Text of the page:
In Beyond Nash Equilibrium: Solution Concepts for the 21st Century, Joseph Halpern cites three problems with the idea of Nash equilibrium that are inspired by computer science. These – and here I’m roughly quoting – are that the equilibrium do not deal with “faulty” or “unexpected” behavior, they do not deal with computational concerns, and they assume that players have common knowledge of the structure of the game. I think the first and third can be roughly summed up as “Nash players should be all-knowing rationalists, but that is not always a useful assumption”.
The most immediately interesting to me is the need to take computation into account. The first example he gives is
You are given an n-bit number x. You can guess whether it is prime, or play safe and say nothing. If you guess right, you get $10; if you guess wrong, you lose $10; if you play safe, you get $1. There is only one Nash equilibrium in this 1-player game: giving the right answer. But if n is large, this is almost certainly not what people will do.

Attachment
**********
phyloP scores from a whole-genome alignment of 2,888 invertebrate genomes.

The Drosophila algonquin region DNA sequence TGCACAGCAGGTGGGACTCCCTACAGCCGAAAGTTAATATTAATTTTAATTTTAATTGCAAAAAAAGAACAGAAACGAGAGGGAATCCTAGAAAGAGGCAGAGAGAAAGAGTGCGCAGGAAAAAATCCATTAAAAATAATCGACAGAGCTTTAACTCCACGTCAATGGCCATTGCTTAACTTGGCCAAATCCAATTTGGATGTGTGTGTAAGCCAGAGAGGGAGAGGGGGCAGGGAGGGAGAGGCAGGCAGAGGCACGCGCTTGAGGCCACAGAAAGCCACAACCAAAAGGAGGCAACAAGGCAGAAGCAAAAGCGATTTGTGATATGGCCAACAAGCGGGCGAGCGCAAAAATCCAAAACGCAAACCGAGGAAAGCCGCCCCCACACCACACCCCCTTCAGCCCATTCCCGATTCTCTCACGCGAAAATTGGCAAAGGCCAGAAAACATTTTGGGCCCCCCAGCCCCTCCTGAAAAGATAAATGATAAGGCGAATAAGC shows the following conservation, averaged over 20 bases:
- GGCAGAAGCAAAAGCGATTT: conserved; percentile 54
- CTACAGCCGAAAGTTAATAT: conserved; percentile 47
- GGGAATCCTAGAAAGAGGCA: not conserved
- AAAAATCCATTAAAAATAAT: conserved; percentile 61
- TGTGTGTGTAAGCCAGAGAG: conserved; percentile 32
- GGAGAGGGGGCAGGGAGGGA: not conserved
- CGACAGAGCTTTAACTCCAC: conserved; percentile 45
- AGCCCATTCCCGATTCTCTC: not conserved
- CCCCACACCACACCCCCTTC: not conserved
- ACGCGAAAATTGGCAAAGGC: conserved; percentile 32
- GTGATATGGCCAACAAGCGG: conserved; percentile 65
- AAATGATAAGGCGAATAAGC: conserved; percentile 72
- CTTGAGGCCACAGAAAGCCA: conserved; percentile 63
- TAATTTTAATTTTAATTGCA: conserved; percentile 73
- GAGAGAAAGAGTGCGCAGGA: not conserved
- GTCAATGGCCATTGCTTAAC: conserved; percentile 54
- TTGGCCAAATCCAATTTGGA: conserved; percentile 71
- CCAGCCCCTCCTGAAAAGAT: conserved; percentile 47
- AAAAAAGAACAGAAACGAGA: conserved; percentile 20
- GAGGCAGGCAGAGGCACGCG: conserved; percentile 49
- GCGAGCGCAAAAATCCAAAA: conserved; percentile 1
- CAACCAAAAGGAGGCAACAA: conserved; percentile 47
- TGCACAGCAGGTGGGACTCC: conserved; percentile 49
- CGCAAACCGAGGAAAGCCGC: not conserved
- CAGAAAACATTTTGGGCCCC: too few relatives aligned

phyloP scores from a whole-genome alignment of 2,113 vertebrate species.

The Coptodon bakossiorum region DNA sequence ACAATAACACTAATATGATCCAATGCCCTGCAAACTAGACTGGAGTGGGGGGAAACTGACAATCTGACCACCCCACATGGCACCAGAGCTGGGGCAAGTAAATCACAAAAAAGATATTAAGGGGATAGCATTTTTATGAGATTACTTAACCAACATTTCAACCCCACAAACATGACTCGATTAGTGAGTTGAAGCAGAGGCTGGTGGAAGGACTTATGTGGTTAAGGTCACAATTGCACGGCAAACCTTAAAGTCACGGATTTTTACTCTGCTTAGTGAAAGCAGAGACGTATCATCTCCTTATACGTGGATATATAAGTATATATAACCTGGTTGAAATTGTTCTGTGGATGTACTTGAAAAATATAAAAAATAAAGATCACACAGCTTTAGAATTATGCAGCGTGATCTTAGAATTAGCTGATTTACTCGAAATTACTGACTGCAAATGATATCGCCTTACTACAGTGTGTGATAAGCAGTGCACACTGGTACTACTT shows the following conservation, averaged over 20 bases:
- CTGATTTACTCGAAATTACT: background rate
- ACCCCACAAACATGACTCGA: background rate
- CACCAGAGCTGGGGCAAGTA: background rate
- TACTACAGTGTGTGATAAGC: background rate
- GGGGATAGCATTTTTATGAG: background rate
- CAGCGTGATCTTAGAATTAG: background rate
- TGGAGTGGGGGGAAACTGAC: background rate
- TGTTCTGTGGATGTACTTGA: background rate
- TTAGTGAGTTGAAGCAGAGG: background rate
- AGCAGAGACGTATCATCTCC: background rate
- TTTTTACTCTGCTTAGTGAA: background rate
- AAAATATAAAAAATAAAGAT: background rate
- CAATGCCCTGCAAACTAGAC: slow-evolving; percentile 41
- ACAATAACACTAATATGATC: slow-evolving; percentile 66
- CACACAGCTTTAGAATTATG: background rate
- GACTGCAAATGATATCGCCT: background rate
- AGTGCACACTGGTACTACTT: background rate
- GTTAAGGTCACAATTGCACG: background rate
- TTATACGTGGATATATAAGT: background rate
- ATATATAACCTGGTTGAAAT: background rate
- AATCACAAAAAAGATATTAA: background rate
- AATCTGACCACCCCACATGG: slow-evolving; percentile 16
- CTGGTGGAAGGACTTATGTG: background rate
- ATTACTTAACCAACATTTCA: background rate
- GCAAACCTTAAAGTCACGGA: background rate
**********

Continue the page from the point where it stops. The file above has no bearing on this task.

This is what I would call a problem that relies on pseudoperfect agents – ones that know what a prime number is, how to calculate whether a number is prime, but not, immediately, whether a given number is prime. A more typical lay person could just use what the probability distribution is for prime numbers may be. And of course, the cost of calculating the primality of a number in both physical and opportunity costs needs to be included in the final outcome.
But really: the computational complexity of a given situation will add implicit costs to the strategies and that does need to be taken into account. But how often does that actually happen?